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Nesbitt v. Riley

United States District Court, District of South Carolina

May 1, 2015

Brian Keith Nesbitt, Plaintiff,
v.
Tim Riley, Warden; Bryan P. Stirling, Director of the Department of Corrections; Amy Spencer; Dr. J.R. Bearden; DHO Richard Turner; Laura Caldwell; Lt. Lawson, Safty; Admin Captain Nance; Gary Lane; Investigator Lane; Karen McMorris; Cap. Jennette Glen; Lt. Jason Webber; Major James Parris; Captain Cathy Duncan; Dr. T. Byrne, Defendants.

ORDER

Richard Mark Gergel United States District Court Judge

This matter is before the Court on the Report and Recommendation ("R&R") of the Magistrate Judge (Dkt. No. 77) recommending that this Court deny Plaintiffs Motions for a Preliminary Injunction and Temporary Restraining Order (Dkt, Nos. 35 and 50). The Court hereby adopts the R&R.

Plaintiff filed suit pursuant to 42 U.S.C. § 1983 alleging unconstitutional conditions of confinement and violations of his right to access to the courts. (Dkt. No. 26). In two motions presently before the Court, he seeks a transfer to a different institution and to receive medical treatment outside of the South Carolina Department of Corrections. As the R&R states, he has not established that he is likely to succeed on the merits, that he is likely to suffer irreparable harm in the absence of preliminary relief, that the balance of equities tips in his favor, and that an injunction is in the public interest. See Winter v. Natural Res. Def. Council, Inc., 555 U.S. 7, 20 (2008). Plaintiff filed objections (Dkt. No. 86). However, the objections make general allegations that the Court should infer municipal liability through the showing of bad acts, that correctional medical services should be "comparable to service obtainable by the general public, " that his legal materials have been confiscated, and that he would like to be appointed counsel. None of these arguments deal with the applicable standard for preliminary relief.[1]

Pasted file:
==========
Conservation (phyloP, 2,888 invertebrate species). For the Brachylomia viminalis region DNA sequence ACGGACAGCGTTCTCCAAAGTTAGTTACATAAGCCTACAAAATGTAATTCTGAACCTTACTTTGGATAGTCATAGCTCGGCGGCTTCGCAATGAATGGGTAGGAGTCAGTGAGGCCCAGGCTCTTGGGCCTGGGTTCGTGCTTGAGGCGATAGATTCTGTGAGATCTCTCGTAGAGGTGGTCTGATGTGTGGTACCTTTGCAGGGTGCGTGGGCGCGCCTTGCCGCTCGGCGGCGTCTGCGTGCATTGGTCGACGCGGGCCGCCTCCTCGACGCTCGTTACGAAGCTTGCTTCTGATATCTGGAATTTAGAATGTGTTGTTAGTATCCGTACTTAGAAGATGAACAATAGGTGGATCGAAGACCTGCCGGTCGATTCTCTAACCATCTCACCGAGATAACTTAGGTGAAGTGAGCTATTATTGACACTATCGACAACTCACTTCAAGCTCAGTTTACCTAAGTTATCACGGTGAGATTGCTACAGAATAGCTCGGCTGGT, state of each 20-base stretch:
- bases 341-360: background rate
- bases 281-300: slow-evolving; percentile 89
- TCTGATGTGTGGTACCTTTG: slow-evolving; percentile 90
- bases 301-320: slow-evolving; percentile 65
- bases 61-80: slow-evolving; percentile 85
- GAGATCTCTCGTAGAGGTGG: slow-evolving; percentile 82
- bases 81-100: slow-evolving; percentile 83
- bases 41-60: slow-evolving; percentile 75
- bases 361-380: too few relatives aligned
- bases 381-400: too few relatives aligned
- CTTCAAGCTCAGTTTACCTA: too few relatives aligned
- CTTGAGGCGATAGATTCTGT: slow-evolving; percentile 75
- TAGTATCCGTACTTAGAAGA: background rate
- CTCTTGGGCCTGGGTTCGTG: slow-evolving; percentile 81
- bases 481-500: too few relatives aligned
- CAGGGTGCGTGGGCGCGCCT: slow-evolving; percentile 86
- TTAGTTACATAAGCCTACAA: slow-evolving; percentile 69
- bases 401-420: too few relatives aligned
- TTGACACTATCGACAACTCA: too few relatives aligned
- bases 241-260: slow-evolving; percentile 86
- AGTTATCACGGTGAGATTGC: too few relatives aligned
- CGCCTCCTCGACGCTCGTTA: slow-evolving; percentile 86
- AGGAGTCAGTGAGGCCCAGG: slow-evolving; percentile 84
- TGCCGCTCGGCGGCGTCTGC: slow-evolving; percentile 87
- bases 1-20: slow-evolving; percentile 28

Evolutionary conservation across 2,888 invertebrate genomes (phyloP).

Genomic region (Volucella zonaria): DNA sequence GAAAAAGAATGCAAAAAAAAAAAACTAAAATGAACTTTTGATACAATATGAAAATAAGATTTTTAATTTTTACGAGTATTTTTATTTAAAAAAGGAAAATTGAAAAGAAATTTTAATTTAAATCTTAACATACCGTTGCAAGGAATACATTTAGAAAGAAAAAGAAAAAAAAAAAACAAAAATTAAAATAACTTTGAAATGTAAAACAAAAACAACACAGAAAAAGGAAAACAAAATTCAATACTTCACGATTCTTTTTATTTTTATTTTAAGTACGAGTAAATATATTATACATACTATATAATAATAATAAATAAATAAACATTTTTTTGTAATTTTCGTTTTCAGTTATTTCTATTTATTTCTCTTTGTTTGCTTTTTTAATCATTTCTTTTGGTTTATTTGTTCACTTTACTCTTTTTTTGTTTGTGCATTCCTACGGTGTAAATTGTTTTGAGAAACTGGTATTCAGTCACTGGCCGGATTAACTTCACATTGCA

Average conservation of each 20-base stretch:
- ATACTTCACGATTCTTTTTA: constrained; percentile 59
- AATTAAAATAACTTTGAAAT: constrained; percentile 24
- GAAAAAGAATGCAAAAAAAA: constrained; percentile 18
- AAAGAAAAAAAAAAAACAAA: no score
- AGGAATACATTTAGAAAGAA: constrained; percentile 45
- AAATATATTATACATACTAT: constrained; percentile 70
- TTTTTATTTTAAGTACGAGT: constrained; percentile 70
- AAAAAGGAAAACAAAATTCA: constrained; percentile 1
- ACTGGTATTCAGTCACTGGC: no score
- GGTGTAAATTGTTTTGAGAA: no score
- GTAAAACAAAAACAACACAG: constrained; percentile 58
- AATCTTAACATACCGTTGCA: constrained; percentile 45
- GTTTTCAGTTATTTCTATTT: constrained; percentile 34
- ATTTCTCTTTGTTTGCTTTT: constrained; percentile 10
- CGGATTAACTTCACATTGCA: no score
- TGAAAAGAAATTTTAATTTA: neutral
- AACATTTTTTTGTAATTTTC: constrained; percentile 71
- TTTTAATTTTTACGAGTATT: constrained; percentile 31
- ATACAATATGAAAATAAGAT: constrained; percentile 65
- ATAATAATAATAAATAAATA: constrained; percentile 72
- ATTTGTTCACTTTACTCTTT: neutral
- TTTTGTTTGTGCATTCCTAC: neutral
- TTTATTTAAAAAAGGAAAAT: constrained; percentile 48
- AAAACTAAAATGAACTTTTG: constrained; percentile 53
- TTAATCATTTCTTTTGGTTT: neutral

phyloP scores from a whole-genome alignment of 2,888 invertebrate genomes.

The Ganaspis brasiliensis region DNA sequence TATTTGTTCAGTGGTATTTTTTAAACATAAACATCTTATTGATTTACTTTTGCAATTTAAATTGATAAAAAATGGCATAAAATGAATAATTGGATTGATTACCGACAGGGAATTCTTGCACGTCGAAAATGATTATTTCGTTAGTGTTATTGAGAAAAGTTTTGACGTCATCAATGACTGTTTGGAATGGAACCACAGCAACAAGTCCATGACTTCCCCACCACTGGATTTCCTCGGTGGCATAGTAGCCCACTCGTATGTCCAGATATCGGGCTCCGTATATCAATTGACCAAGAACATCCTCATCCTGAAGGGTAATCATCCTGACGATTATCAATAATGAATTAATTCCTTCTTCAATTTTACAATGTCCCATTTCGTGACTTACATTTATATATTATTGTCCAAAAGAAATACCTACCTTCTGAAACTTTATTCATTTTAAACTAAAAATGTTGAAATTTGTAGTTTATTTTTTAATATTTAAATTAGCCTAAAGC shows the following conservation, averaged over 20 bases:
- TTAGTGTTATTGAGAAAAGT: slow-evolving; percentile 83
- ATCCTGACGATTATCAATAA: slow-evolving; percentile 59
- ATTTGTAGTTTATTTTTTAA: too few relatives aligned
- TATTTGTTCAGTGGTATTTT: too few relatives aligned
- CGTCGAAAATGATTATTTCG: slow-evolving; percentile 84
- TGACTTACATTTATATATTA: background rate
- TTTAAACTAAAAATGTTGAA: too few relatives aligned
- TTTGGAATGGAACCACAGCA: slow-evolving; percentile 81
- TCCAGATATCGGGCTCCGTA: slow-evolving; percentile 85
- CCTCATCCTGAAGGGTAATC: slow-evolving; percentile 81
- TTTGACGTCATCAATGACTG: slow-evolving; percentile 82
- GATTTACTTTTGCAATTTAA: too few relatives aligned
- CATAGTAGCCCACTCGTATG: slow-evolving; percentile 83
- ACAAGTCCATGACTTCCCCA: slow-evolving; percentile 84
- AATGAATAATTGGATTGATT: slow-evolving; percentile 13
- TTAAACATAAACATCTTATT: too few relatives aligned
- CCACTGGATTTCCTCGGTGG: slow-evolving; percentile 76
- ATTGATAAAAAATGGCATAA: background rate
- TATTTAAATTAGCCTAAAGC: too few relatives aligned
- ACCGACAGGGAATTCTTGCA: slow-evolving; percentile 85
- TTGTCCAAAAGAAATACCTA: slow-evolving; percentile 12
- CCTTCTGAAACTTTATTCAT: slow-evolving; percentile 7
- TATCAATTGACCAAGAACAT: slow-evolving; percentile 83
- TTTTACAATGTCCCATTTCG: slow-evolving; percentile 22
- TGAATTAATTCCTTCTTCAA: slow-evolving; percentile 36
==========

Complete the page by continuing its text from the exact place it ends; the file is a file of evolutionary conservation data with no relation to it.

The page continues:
The Magistrate Judge makes only a recommendation to this Court. The recommendation has no presumptive weight, and the responsibility for making a final determination remains with this Court. Mathews v. Weber, 423 U.S. 261, 270-71 (1976). The Court makes a de novo determination of those portions of the R&R to which specific objection is made and may "accept, reject, or modify, in whole or in part, the findings or recommendations made by the magistrate judge." 28 U.S.C. § 636(b)(1).

The Court has reviewed the R&R, the full administrative record in this matter, the relevant legal authorities, and Plaintiffs objections to the R&R. It hereby ADOPTS the R&R as the order of the Court and DISMISSES the Plaintiffs motions (Dkt. Nos. 35 and 50).

AND IT IS SO ORDERED.


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